-For capturing the steady essence of a man’s words of faith as a cinematic prayer
High Life, Clare Denis & Jean-Pol Fargeau with Geoff Cox
-For juggling I don’t know how many ideas in a perfect blend of philosophy and instinct
Portrait of a Lady on Fire, by Céline Sciamma
-For moving us at just the right pace though a slow-burning relationship between two well-defined people
BEST ADAPTED SCREENPLAY
Transit, by Christian Petzold
A story whose entire purpose is that we’re not entirely sure what to make of it, but the richness of the writing goes beyond setting up a nice, tight puzzle box for us to tear into. It’s also a look into a vision of Europe on the brink something not likely to be good, with the mystery of navigating the sneaky developments of the plot fairly echoing the characters navigating the world around them.
1st Runner-Up: A Beautiful Day in the Neighborhood, by Micah Fitzerman-Blue and Noah Harpster
This could have been schmaltzy; this should have been schmaltzy. But in crafting this moral fable, the authors have eschewed all of the easy emotional grabs in favor of thoughtfully developing tough ideas.
How to Train Your Dragon: The Hidden World, by Dean DeBlois
-For drawing this epic to a satisfying, inevitable, well-earned close
Hustlers, by Lorene Scafaria
-For making striking characters and sharp satire out of unusual souce material
Richard Jewell, by Billy Ray
-For capturing everything that makes a man tic as an function of the thriller around him
BEST FOREIGN-LANGUAGE FEATURE not cited under Best Feature
I’d at least have to consider it just for the gobsmacking perfection of the form. But it’s also a morally complex, philosophically troubling film that confronts us with some of the worst that humanity has to ffer, the training of child soldiers, and arguing against this not with blunt indignation but with a crafty way of insinuating us into the story and characters. Hard to watch, but as potent as any movie I’ve seen in a long time.
1st Runner-Up: Parasite
What can there still be to say? The blend of genres, the precision of the acting, the fantastic sets, the satire, the genuine fun of it; this is a movie-movie of the first order, one of the best of an increasingly rare breed.
-For the sense of otherworldliness and sensible domesticity comfortable sitting next to each other
-For the skill with which it pulls us into a shifting, uncertain world
Weathering with You
-For finding no end to the different authentic emotional angles into a florid premise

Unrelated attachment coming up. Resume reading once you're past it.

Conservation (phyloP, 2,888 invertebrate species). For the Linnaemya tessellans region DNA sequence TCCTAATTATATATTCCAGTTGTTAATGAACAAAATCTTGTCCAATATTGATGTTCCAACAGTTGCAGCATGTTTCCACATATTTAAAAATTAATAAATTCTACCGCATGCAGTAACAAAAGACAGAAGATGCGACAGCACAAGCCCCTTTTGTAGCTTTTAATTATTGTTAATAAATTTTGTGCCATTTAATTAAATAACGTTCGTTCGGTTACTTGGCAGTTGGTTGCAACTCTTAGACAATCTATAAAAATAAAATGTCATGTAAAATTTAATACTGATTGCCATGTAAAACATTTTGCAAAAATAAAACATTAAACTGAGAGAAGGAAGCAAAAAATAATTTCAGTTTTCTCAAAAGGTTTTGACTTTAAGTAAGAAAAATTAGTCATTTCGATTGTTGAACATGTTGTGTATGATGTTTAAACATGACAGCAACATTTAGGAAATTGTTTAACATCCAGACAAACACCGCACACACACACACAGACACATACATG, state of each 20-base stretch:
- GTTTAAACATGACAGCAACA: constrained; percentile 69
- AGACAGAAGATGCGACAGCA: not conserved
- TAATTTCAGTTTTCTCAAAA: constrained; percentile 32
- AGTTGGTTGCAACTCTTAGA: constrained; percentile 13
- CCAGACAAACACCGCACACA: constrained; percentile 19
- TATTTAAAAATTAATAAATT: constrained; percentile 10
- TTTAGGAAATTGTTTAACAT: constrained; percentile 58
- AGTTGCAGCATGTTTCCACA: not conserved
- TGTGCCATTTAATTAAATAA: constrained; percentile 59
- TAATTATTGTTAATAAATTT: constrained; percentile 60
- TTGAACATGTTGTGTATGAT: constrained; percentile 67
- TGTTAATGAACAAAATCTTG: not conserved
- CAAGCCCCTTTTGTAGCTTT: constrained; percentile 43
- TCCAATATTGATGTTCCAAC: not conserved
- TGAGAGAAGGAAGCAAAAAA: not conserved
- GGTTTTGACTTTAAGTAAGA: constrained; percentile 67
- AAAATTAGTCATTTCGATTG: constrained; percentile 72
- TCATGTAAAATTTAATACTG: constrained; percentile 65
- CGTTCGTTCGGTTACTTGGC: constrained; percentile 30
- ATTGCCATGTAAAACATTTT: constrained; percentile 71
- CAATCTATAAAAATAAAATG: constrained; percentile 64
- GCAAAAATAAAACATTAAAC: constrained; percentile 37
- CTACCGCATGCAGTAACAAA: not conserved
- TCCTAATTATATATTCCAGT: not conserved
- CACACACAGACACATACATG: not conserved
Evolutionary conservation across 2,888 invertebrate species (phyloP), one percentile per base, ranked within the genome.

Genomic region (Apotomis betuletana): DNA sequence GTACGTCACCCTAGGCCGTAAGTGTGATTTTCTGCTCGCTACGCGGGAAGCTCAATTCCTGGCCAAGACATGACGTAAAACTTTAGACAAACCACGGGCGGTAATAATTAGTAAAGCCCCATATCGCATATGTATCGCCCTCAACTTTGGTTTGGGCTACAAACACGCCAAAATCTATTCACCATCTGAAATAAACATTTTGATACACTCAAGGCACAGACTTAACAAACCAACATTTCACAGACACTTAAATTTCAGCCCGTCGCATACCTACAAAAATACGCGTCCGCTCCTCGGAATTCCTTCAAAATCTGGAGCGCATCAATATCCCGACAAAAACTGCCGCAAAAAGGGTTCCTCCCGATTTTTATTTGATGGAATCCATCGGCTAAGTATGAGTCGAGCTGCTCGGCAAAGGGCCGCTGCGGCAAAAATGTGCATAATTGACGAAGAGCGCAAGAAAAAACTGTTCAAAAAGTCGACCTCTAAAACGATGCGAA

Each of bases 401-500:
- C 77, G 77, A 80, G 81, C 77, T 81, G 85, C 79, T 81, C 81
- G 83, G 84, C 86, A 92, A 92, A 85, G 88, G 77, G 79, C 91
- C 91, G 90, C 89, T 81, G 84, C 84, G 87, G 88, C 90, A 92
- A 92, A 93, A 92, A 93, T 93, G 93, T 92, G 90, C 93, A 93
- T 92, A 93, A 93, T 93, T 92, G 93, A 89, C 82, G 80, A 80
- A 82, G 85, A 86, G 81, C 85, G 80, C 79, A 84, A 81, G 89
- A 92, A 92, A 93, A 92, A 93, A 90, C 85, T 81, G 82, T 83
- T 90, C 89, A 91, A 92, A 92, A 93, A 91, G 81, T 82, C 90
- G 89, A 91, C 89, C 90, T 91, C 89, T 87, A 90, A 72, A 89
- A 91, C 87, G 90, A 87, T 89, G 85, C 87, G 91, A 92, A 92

BEST ANIMATED FEATURE
How to Train Your Dragon: The Hidden World
Builds on the scope, the design, and the technical richness of its predecessors in every way: it is, at a minimum, easily the prettiest film DreamWorks Animation has ever released. There’s no doubt that it’s predictable, but it doesn’t hit any less hard for that, and the feeling of fantatic places it evokes is impressive even for a medium where you can create literally anything.
-For being such a cunning advance of the form of traditional and digital hybrids that I don’t even mind the awful script
Weathering with You
-For indulging one of modern cinema’s great pictorialists with all the moody atmosphere he loves best
Using archival footage to craft a rip-roaring science-fact narrative is no mean task, and this does it so perfectly that you’d never even guess it wasn’t written just like this. The fact that a movie can bet its entire emotional appeal, 50 years later on making sure we remain in doubt if the moon landing was going to end well is testatment to how perfectly this snaps us into place with all this footage.
1st Runner-Up: Honeyland
Another example of tugging a sell-built character story out of documentary footage, though in this case it’s much less brazen and showy about it. Instead, this presents itself as an ebb and flow between two characters with immensely clear views on he world. Unforgettably human.
-For the elaborations on the standard essay film model that make it a tough, even upsetting slice of the world
-For the unadorned pleasure of seeing bodies in motion, 3-D motion especially, and how that expresses profound emotion
Varda by Agnès
-For knowing that we need to say good-bye, and letting us do so
The Lighthouse (Jarin Blaschke)
I am a simple man: give me a stark monochrome that somehow is both high contrast and dominated by a full greyscale, and put it in the the prison-like 1.37:1 aspect ratio (prison-like in this application, anyway, and I am going to be satiated. The look of the film is of course directly related to its stormy emotional appeal, but this could tell pretty much any story and I’d still fall down over the mythic Expressionist excess of the visuals.
1st Runner-Up: Portrait of a Lady on Fire (Claire Mathon)